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Aperture is pleased to offer this limited-edition portfolio of three photographs:


Bobby Seale speaks at a Free Huey rally in DeFremery Park, Oakland, California, 1968
Paper Size: 14 x 11 inches
Image Size: 12 x 8 inches


At home, Huey P. Newton listens to Bob Dylan's Highway 61 Revisited, Berkeley, 1970
Paper Size: 14 x 11 inches
Image Size: 12 x 8 inches


Glen Wheeler and Claudia Grayson, known as Sister Sheeba, stand outside George Jackson's funeral at St. Augustine's Church, Oakland, California, August 1971 
Paper Size: 11 x 14 inches
Image Size: 8 x 12 inches


"For me the most important part of the Black Panthers' legacy is a belief that one can effect change even when things seem hopeless."  —Stephen Shames

In the midst of the largely nonviolent Civil Rights movement sweeping through America, Huey P. Newton and Bobby Seale founded the legendary Black Panther Party, in 1966, in Oakland, California. The party burst onto the scene with a militant vision for social change and the empowerment of African-Americans. Its methods were highly controversial and polarizing, so much so that in 1968, FBI head J. Edgar Hoover described the organization as the country's greatest threat to internal security.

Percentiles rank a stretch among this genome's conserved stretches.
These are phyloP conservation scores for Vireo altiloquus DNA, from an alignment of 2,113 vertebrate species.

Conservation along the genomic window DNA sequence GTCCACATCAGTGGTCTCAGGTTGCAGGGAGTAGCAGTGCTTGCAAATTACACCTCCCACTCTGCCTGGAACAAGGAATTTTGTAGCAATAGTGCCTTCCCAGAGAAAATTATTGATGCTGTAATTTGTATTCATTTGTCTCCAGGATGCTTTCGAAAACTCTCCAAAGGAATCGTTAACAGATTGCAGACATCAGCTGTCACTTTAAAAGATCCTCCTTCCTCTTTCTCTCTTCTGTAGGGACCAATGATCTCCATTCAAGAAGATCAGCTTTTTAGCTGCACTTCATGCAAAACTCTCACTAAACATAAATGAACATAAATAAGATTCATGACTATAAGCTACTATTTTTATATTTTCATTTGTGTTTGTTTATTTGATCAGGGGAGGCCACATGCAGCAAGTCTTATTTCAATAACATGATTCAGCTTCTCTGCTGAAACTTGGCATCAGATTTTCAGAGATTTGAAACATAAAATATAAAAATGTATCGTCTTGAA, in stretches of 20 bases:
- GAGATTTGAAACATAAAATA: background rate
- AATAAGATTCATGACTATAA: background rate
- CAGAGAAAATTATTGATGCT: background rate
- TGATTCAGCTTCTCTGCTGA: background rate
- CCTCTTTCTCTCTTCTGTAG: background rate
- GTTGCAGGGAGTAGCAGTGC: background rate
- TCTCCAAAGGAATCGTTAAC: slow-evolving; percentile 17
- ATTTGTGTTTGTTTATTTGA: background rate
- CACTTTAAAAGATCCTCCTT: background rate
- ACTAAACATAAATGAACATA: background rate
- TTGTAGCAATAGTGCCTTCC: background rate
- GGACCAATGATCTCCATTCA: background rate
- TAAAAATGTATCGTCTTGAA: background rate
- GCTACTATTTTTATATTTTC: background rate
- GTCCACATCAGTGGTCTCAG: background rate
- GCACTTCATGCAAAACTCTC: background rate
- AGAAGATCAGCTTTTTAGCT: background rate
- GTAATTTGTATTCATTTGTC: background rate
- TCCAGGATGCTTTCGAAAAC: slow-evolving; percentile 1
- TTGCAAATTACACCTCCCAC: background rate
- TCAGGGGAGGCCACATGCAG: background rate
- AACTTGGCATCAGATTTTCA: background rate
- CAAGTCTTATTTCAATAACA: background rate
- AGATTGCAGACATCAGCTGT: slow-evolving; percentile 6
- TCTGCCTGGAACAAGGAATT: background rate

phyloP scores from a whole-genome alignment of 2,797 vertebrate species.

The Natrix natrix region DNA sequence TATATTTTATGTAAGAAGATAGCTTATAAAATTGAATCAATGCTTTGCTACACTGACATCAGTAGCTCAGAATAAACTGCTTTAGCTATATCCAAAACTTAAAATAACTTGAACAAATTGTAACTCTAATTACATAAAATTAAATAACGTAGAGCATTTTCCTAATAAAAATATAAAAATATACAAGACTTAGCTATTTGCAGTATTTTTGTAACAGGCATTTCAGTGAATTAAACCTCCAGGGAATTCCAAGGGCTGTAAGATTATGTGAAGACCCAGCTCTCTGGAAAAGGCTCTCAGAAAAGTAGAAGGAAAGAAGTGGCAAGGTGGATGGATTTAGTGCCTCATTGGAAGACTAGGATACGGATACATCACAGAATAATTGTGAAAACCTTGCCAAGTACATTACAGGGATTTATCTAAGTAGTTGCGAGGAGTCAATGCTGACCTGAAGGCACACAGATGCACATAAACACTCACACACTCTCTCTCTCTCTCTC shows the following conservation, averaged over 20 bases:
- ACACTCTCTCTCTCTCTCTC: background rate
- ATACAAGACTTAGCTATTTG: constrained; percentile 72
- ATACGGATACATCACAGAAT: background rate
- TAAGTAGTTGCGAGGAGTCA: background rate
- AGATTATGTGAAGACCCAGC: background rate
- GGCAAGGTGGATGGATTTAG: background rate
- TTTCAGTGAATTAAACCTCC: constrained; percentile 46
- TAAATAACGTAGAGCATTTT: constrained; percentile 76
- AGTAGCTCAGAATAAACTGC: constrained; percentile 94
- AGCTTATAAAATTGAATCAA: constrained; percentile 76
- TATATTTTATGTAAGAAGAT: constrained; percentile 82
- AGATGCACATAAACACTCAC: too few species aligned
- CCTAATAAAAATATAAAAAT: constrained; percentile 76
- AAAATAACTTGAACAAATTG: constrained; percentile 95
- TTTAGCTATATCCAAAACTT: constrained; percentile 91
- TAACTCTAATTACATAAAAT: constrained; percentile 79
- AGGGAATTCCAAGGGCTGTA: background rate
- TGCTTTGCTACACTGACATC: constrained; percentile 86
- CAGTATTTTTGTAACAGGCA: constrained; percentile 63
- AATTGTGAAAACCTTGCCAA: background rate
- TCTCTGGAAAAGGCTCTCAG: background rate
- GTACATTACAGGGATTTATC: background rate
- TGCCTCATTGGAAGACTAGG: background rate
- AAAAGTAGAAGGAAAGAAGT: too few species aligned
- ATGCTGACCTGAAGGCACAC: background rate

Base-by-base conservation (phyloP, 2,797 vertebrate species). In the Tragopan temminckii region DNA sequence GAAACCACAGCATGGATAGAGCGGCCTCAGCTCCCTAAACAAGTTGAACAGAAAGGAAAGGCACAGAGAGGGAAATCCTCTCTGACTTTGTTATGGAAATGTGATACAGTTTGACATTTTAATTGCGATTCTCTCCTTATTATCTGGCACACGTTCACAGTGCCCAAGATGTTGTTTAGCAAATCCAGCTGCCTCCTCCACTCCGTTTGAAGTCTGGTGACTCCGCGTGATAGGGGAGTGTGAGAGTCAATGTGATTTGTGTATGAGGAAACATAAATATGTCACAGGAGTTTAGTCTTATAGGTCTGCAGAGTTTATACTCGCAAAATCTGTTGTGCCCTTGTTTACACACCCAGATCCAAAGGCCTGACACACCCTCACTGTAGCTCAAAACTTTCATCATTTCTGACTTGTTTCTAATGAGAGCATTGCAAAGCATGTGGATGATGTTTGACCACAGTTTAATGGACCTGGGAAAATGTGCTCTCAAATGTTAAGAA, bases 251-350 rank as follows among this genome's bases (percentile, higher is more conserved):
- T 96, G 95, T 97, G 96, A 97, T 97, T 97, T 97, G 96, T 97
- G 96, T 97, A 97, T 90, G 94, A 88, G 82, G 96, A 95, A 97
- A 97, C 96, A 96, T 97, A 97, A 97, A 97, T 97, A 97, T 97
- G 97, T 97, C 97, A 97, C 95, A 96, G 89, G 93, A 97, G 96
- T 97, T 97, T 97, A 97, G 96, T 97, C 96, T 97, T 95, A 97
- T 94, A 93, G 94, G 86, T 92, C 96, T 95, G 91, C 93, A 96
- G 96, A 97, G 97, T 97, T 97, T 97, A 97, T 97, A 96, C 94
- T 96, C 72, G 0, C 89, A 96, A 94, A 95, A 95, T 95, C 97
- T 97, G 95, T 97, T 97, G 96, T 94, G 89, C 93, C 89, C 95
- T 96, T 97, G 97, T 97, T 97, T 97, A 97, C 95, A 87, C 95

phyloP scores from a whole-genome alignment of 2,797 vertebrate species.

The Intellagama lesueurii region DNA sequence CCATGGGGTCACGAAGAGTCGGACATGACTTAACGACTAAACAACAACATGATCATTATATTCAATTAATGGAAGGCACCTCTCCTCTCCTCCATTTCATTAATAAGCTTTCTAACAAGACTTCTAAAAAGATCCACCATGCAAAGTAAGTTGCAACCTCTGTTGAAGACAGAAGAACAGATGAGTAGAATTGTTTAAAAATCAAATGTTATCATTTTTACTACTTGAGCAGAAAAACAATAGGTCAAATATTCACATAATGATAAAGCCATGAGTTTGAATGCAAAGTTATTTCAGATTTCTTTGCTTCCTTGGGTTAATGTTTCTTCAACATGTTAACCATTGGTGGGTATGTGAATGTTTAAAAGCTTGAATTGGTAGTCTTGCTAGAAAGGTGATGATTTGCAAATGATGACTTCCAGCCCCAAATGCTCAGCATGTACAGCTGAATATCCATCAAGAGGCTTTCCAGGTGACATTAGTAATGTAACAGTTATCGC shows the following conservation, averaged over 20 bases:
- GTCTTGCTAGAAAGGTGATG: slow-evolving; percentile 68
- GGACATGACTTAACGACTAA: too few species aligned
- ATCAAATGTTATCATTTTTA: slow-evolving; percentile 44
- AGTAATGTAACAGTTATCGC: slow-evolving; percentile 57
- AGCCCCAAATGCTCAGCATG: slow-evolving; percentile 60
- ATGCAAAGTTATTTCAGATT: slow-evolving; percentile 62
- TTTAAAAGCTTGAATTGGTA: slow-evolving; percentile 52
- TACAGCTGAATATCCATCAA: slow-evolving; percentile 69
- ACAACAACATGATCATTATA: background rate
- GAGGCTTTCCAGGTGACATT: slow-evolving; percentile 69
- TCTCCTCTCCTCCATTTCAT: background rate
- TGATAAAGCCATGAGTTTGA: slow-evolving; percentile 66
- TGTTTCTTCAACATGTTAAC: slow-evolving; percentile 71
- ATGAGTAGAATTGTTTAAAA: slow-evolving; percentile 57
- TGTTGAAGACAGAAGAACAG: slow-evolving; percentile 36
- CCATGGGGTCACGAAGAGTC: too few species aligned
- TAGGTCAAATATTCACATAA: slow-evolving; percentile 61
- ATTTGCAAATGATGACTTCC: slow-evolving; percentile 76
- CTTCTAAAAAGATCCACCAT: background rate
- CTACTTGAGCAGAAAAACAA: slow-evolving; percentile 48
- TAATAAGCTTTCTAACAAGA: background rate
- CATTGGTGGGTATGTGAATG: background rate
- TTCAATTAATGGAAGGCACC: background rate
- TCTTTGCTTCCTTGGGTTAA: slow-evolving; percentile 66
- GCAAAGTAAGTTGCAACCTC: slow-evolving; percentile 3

During the height of the movement, from 1967 to 1973, photographer Stephen Shames had unprecedented access to the organization and captured not only its public face—street demonstrations, protests, and militant armed posturing—but also behind-the-scenes moments, from private meetings held in its headquarters to Bobby Seale at work on his mayoral campaign in Oakland. Shames's prolific output has produced the largest archive of Panther images in the world. His remarkable insider status enabled him to create an uncommonly nuanced portrait of this dynamic social movement, during one of the most tumultuous periods in U.S. history. 


Stephen Shames's (born in Cambridge, MA, 1947) photographs are in the permanent collections of the International Center of Photography, New York; National Portrait Gallery, Washington, D.C.; Museum of Photographic Arts, San Diego; University of California's Bancroft Library, Berkeley; San Jose Art Museum; and Museum of Fine Arts, Houston. Shames is founder of the Stephen Shames Foundation, which puts AIDS orphans and child soldiers into school in Uganda. He is represented by Steven Kasher Gallery, New York, and Polaris Images. He currently resides in Brooklyn.

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